Monday, October 29, 2007

Thoughts on Rasmussen poll

First of all it’s nice to see some third party polling from out of state. PPP, Civitas, and Elon do a tremendous job keeping public opinion in the forefront of North Carolina’s political dialogue, but it can get stale looking at the same numbers from the same people.

Second, Rasmussen Reports’ latest NC survey backs up what PPP has been showing in recent months regarding the 2008 races for President and US Senate. Elizabeth Dole is vulnerable. In a proposed Senate race she loses decisively to Gov. Mike Easley, 50% to 42%. Obviously, Mike Easley would be the Democrats’ best choice and any other Democrat would not perform that well. But if a majority of voters would already consider voting for someone other than the incumbent that’s not good news for her.

If the election were held today, North Carolina would be a tossup state in the presidential election. Of course that means that the Democrat had probably already gotten over 300 electoral votes from winning swing states like Ohio and Florida, and even some marginally red states like Colorado and Virginia.

But if the Democrats are competitive at the presidential level that can only be good news for a Senate candidate. The current fear being that Hillary Clinton on the ballot would be a drag for Democrats. In fact, a potential Democrat ticket of Hillary for President, Kay Hagan for Senate and Bev Perdue for Governor would create an opportunity for lots of back and forth coattails for women voters.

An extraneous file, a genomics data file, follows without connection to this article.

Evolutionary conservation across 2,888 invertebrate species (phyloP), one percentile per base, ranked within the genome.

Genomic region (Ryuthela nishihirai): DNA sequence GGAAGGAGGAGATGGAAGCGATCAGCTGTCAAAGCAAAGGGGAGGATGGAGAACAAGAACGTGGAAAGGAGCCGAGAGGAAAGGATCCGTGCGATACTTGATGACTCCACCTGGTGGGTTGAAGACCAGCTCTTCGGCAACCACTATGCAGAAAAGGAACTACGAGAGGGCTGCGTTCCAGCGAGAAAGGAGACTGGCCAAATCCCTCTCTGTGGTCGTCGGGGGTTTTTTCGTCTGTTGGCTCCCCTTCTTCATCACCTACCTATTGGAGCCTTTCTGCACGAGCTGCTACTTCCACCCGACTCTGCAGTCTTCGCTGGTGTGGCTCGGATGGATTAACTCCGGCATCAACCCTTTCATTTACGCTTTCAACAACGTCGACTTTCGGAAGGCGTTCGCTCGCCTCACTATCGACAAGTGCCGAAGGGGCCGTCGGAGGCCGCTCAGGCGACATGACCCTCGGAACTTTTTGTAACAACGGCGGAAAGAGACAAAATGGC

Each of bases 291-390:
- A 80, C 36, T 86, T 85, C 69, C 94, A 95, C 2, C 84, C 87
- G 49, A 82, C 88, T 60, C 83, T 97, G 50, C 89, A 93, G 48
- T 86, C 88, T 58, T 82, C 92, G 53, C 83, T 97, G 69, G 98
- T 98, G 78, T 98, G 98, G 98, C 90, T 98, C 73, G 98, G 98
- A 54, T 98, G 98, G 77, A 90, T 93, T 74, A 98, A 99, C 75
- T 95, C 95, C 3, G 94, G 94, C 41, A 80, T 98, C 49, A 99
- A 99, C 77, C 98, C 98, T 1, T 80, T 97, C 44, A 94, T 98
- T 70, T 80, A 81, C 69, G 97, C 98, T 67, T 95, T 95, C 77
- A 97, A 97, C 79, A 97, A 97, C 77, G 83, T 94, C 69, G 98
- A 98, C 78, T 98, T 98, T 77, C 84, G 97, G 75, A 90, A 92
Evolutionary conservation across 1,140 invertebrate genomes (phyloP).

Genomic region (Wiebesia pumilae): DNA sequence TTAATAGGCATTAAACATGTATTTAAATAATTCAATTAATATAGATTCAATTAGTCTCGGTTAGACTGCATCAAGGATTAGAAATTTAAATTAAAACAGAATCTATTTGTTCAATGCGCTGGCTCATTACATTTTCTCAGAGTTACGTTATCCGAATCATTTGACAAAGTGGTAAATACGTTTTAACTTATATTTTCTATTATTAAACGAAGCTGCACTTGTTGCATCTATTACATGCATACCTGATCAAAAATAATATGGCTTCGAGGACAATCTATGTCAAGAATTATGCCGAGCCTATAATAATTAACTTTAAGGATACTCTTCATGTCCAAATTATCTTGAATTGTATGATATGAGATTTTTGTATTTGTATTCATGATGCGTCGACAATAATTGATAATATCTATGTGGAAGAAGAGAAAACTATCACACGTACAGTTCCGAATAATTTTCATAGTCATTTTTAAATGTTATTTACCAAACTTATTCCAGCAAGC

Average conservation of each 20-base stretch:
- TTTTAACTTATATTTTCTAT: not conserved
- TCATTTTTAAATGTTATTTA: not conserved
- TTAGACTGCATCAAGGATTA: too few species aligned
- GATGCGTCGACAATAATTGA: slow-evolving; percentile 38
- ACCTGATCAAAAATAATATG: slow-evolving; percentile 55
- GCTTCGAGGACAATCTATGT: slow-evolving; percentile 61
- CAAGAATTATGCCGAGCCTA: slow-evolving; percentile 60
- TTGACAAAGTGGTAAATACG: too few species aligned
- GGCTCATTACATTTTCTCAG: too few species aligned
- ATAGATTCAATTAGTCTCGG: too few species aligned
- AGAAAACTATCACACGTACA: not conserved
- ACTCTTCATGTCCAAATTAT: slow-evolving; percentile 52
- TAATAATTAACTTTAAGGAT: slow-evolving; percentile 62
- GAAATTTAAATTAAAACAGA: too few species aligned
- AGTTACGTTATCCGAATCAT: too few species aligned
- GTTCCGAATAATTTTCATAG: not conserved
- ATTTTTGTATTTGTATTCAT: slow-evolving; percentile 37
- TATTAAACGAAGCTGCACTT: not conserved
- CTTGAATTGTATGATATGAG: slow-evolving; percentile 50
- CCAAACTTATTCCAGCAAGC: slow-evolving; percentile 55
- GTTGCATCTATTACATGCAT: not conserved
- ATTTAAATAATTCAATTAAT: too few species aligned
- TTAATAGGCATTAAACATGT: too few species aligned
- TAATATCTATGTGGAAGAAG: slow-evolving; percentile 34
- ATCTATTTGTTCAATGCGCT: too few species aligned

Third, even though Hillary is winning or close to winning in these match-ups, she would still probably lose according to Rasmussen’s numbers. She has higher unfavorable ratings and lower favorable ratings than the other Republican candidates, besides Mitt Romney. Fifty-one percent have an unfavorable view of her. She can beat Romney 46-41 now, but can she get to 50% on Election Day?


Chris said...


One of the things I would like to see is if the 43-44% for Clinton is a floor or a ceiling.

Something tells me its much closer to a ceiling for her than a floor and that she will top out statewide at 45-46% (maybe a tad higher, but I doubt it).

She's a known commodity, unlike many of the Republican candidates.
Combine her unfav. rating with polling we did that showed 52% wouldn't vote for her no matter who the candidate is tells me that she may top out in the mid 40s and not be able to go much higher.

Whether she will have negative coattails down ballot remains to be seen.

Justin Guillory said...

The poll we did in June had Hillary going as high as 47% against Romney, but 45-43% against everyone else.

You may be right.

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